Task and classes

Hi, Just started experimenting with Panda3D, which I chose to build a prototype for a game. I want to use solely C++. I did the basic Hello World panda tutorial, and everything works and compiles just fine (after figuring out the missing libraries, such as pthread).

As for the style, I need some guidance. All of the samples converted to C++ put all of the code in a class, including the task function (making it a member function). Looks fine, until you realise that in order to put that function in the task manager, you need to send its pointer. C++ forbids using a pointer to a member function. gcc enforces that, but I would assume its not the case of whatever was used to write/build the samples.

So my question was how to people usually use task? Where are they declared and implemented? Also, I would be happy to see some proper example (not the samples) of C++ game with Panda3D using a proper (and legal) style, I have been unsuccessful in finding any such example on Google (although there are heaps for Python).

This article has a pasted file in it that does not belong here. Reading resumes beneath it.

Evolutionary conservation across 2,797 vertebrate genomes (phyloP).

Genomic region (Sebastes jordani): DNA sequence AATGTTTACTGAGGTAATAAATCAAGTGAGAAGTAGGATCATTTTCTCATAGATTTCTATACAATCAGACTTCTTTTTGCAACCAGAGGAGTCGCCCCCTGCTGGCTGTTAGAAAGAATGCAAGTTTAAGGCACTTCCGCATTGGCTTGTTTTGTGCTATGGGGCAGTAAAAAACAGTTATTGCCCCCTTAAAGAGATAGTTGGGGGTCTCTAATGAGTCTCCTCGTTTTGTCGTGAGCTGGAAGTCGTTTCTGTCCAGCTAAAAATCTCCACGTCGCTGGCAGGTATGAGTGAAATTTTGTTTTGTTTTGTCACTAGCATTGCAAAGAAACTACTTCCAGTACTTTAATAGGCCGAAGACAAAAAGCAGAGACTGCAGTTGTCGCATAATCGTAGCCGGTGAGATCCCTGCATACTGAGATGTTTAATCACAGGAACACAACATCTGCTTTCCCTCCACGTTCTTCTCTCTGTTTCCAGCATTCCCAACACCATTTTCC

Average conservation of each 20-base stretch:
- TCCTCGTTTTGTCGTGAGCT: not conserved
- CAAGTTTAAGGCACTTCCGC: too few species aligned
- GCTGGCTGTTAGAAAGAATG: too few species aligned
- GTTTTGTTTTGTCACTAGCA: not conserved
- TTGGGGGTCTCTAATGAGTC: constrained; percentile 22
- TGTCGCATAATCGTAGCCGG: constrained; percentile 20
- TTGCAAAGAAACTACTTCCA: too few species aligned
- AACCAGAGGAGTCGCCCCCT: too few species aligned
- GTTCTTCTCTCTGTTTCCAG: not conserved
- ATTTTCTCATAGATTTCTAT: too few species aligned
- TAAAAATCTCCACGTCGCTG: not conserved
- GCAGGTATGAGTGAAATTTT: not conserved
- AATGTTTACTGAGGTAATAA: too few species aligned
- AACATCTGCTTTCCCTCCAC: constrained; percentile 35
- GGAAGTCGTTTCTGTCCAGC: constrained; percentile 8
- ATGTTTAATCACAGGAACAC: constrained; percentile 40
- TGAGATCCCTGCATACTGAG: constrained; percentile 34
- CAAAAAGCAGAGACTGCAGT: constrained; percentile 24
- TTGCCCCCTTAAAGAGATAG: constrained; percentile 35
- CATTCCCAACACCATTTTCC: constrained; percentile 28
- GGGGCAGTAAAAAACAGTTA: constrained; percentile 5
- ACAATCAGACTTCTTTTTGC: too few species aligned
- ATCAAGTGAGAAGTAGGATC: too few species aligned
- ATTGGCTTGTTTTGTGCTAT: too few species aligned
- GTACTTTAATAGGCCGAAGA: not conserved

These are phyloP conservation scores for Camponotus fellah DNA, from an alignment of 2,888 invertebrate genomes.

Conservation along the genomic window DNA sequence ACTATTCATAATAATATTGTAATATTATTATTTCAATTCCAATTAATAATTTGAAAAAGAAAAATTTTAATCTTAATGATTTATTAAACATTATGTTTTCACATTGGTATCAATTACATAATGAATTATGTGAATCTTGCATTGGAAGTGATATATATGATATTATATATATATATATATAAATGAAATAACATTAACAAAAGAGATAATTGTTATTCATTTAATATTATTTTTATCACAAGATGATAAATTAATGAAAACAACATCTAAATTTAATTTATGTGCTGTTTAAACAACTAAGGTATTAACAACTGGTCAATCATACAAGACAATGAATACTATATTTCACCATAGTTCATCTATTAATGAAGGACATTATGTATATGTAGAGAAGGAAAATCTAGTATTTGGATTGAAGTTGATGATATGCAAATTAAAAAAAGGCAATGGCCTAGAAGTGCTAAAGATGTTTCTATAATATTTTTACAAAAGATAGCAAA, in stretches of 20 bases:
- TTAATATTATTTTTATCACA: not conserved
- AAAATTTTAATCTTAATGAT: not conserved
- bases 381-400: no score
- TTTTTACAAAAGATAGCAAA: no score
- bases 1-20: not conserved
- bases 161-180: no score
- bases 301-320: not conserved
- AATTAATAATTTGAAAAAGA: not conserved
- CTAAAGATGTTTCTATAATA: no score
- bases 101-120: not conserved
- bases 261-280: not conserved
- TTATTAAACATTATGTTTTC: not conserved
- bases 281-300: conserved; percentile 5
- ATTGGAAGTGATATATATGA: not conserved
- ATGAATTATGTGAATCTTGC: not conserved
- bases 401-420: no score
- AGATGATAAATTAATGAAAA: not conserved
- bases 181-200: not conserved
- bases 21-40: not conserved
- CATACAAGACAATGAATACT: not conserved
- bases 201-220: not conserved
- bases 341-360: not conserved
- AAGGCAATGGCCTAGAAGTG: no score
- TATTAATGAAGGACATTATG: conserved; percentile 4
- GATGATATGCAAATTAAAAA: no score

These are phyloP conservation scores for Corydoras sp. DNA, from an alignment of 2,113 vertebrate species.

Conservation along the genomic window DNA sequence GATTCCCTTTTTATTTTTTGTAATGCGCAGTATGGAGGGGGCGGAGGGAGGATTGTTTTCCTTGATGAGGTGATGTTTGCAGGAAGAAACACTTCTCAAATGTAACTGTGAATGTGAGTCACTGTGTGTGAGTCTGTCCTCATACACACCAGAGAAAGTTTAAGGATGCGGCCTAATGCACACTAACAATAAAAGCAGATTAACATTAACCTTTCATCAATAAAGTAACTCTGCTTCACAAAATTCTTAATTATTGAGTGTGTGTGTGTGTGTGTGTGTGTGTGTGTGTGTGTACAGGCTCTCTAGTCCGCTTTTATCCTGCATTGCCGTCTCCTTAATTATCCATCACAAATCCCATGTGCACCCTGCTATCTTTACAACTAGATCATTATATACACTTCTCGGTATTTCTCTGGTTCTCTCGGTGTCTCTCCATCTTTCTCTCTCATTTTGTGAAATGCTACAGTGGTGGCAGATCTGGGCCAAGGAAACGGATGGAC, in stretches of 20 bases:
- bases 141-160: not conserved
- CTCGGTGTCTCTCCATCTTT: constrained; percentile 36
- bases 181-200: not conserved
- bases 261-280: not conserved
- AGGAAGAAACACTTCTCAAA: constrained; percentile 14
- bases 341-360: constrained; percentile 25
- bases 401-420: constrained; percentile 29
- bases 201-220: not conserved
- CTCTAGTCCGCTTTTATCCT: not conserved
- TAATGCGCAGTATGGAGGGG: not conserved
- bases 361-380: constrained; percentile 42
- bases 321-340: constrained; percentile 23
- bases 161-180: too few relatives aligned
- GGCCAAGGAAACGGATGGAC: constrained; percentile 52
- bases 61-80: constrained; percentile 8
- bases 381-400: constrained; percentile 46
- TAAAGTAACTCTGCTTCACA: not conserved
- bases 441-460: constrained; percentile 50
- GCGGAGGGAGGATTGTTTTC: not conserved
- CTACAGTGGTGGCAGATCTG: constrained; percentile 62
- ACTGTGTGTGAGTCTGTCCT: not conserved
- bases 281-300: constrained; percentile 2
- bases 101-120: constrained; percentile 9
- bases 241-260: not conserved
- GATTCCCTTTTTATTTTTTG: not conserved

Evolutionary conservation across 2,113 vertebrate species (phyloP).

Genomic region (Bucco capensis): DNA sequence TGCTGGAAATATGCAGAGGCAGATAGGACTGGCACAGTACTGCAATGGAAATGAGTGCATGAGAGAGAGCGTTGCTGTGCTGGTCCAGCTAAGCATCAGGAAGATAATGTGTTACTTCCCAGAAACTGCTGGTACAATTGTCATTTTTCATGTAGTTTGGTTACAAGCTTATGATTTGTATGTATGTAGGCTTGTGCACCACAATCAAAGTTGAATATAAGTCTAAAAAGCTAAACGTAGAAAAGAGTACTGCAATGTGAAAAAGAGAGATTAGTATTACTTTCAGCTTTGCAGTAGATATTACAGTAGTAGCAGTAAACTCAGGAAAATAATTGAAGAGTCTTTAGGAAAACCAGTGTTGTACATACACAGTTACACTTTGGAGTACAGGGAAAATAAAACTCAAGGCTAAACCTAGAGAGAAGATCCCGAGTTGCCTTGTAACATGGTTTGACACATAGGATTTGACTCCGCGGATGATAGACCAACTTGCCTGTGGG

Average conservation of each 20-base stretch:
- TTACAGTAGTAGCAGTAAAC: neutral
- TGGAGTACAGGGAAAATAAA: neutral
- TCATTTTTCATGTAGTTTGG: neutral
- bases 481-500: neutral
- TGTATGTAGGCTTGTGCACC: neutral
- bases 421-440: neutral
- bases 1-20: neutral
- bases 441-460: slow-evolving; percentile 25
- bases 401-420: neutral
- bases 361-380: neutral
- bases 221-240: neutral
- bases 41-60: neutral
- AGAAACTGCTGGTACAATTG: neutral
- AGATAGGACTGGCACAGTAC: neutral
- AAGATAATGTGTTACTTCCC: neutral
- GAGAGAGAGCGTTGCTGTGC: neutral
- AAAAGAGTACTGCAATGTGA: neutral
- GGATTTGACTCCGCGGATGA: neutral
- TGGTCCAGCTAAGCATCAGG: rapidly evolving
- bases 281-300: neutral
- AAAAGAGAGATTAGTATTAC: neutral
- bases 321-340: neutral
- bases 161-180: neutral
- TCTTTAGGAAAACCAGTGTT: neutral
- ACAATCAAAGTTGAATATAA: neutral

Thank you!

The most common approach is to make the task method in question static, and passing the class instance by reference as an optional argument.


class MyClass

        static AsyncTask::DoneStatus example_method(GenericAsyncTask *task, void *data);

        PT(AsyncTaskManager) task_mgr;
        PT(GenericAsyncTask) example_task;


    this->task_mgr = AsyncTaskManager::get_global_ptr();

    this->example_task = new GenericAsyncTask("exampleTask", example_method, this);

AsyncTask::DoneStatus MyClass::example_method(GenericAsyncTask *task, void *data)
	MyClass *self = (MyClass*)data;

	return AsyncTask::DS_cont;

Another way is to have a class that inherits from AsyncTask and implements the virtual DoneStatus do_task(); method.

@ksmit799 Genius! Looks exactly what I was looking for :smile: